"So I typed up a search warrant in light of that information for Mr Siders' residence and we executed it the next day," Det Sgt Parks says.

The arrest

Many times, when police execute a search warrant, they don't know exactly what they will find - if the suspect will be home, or if they will find evidence of a crime. With this in mind, Det Sgt Parks and his colleagues travelled to Siders' home.

"He kind of lives in a rural area, there are some trailers around and things like that. He lived in a mobile home," Det Sgt Parks recalls.

"He came to the door. Initially he had some women's clothes on and he said he wanted to change before he spoke with me and I said that was fine," he says. "He then spoke with me in my vehicle while we searched the residence."

Siders, he says, spoke "matter of factly".

"He didn't totally deny what he was doing... he didn't downplay it," Det Sgt Parks says. "He said he had an interest in looking at naked people of all different ages - he liked looking at naked girls.

"I ask him what would be the oldest nude person you would be interested in looking at and he said maybe in their thirties or forties. I asked him what the bottom end would be as far as age goes... and he said there really wasn't one."

While Det Sgt Parks spoke to the suspect in the car, it didn't take long for investigators to find evidence of serious crimes. There were abusive images on Siders' computer and mobile phone.

In the course of the investigation it also turned out that Siders' crimes did not only occur online, and he had been abusing young girls in the community. Among other crimes, he sexually abused the daughters of a friend.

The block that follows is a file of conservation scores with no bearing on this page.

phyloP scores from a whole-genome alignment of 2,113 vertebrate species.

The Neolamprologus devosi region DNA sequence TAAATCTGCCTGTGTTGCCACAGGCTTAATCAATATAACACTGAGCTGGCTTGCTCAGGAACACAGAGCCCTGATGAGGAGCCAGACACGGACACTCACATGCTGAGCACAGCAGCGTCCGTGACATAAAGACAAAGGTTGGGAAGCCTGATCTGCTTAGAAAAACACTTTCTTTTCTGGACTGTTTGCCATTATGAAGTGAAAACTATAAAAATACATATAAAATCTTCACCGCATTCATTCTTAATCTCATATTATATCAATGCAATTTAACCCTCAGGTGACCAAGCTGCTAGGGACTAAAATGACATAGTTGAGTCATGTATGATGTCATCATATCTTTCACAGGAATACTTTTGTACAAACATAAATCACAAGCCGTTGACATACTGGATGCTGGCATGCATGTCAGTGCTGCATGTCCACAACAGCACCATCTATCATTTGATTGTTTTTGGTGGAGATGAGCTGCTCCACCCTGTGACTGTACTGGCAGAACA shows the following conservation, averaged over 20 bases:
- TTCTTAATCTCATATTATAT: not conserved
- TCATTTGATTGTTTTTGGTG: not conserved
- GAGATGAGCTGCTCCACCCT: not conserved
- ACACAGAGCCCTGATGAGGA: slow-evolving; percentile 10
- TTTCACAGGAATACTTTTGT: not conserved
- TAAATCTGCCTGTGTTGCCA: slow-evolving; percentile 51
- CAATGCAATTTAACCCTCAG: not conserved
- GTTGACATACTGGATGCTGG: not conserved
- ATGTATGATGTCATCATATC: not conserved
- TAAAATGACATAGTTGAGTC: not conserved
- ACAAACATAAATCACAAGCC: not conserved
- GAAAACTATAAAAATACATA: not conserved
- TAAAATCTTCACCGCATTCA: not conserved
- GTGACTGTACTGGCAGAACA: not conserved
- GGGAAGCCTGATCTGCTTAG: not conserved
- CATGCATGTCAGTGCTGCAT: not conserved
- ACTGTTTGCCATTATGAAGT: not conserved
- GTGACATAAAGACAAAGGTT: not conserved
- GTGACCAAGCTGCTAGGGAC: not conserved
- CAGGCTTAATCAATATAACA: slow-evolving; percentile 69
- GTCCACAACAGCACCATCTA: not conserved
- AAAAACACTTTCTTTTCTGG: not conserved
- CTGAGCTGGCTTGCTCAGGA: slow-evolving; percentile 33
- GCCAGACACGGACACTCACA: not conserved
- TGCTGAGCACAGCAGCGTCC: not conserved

In November, Siders pleaded guilty to multiple charges of illegal use of a minor in nudity oriented material, gross sexual imposition and pandering obscenity involving a minor. He was sentenced to 10 years in prison.

'Life sentence'

Aged 69 and in poor health, Siders "is probably going to spend the rest of his days in prison," Det Sgt Parks says.

The detective says he's no longer shocked by cases such as these: "I've kind of grown to get used to the fact that humans can be very unkind to one another.

"I've never heard (Siders) be remorseful about any of this. All the way through his sentencing I don't believe he ever showed an ounce of remorse," he says.

Jack, the Australian who initially tipped off the police, is astonished at the ease with which he was able to find a criminal online.

"I did this with no help over a period of 10 days. With no resources except my home internet, and a half dozen Facebook messages between myself and a police officer. About 15 minutes of my time," he wrote to Trending at the conclusion of the case.

And Det Sgt Parks is grateful.

"If more people were like the gentleman in Australia, we would catch a lot more of these guys," he says. "That's amazing and I applaud that guy. The police can't be everywhere all the time, especially on the internet."

The case shows the double-edged nature of social media - and indeed of any new communications technology. A dangerous paedophile was able to use the internet for his own purposes. But it also allowed a story to be circulated worldwide, and enabled one man to take action, by following the clues left online by the criminal himself.

Det Sgt Parks has a warning for potential predators and a plea for the rest of us.

"People should be aware that if they're going to do this, we'll be looking for you," he says.

"It's everybody's on the planet's job to take care of kids. Especially on the internet. There's just not enough police out there. It takes people - it takes everybody."

Illustrations by Katie Horwich